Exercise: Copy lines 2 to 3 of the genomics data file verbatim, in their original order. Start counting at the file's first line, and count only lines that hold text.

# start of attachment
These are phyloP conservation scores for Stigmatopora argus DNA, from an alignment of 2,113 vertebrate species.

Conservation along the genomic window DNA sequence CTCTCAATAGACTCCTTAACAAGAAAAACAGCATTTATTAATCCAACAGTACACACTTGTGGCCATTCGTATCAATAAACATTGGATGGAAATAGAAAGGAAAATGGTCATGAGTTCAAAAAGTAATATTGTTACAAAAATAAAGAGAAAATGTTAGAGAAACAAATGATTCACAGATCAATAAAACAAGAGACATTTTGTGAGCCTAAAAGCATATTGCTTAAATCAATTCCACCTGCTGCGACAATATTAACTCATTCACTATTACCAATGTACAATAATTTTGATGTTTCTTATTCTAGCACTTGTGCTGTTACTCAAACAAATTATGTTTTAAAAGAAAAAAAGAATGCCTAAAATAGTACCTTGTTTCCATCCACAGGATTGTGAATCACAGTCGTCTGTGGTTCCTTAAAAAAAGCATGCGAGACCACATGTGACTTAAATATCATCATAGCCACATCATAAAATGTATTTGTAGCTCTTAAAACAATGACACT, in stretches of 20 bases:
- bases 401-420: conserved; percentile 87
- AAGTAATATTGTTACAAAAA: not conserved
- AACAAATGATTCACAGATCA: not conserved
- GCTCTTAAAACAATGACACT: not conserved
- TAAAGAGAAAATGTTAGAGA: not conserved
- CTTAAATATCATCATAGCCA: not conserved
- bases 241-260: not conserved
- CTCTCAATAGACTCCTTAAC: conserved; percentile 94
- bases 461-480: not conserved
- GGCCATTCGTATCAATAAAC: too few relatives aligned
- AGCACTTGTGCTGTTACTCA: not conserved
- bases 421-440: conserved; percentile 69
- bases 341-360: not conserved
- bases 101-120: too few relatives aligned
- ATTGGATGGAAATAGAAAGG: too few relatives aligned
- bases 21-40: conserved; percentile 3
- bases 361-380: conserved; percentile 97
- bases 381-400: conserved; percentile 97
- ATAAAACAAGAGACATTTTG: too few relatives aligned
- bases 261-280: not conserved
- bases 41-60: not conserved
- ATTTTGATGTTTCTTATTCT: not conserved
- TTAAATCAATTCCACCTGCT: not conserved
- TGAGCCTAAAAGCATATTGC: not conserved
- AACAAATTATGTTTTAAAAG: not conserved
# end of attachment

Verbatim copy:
Conservation along the genomic window DNA sequence CTCTCAATAGACTCCTTAACAAGAAAAACAGCATTTATTAATCCAACAGTACACACTTGTGGCCATTCGTATCAATAAACATTGGATGGAAATAGAAAGGAAAATGGTCATGAGTTCAAAAAGTAATATTGTTACAAAAATAAAGAGAAAATGTTAGAGAAACAAATGATTCACAGATCAATAAAACAAGAGACATTTTGTGAGCCTAAAAGCATATTGCTTAAATCAATTCCACCTGCTGCGACAATATTAACTCATTCACTATTACCAATGTACAATAATTTTGATGTTTCTTATTCTAGCACTTGTGCTGTTACTCAAACAAATTATGTTTTAAAAGAAAAAAAGAATGCCTAAAATAGTACCTTGTTTCCATCCACAGGATTGTGAATCACAGTCGTCTGTGGTTCCTTAAAAAAAGCATGCGAGACCACATGTGACTTAAATATCATCATAGCCACATCATAAAATGTATTTGTAGCTCTTAAAACAATGACACT, in stretches of 20 bases:
- bases 401-420: conserved; percentile 87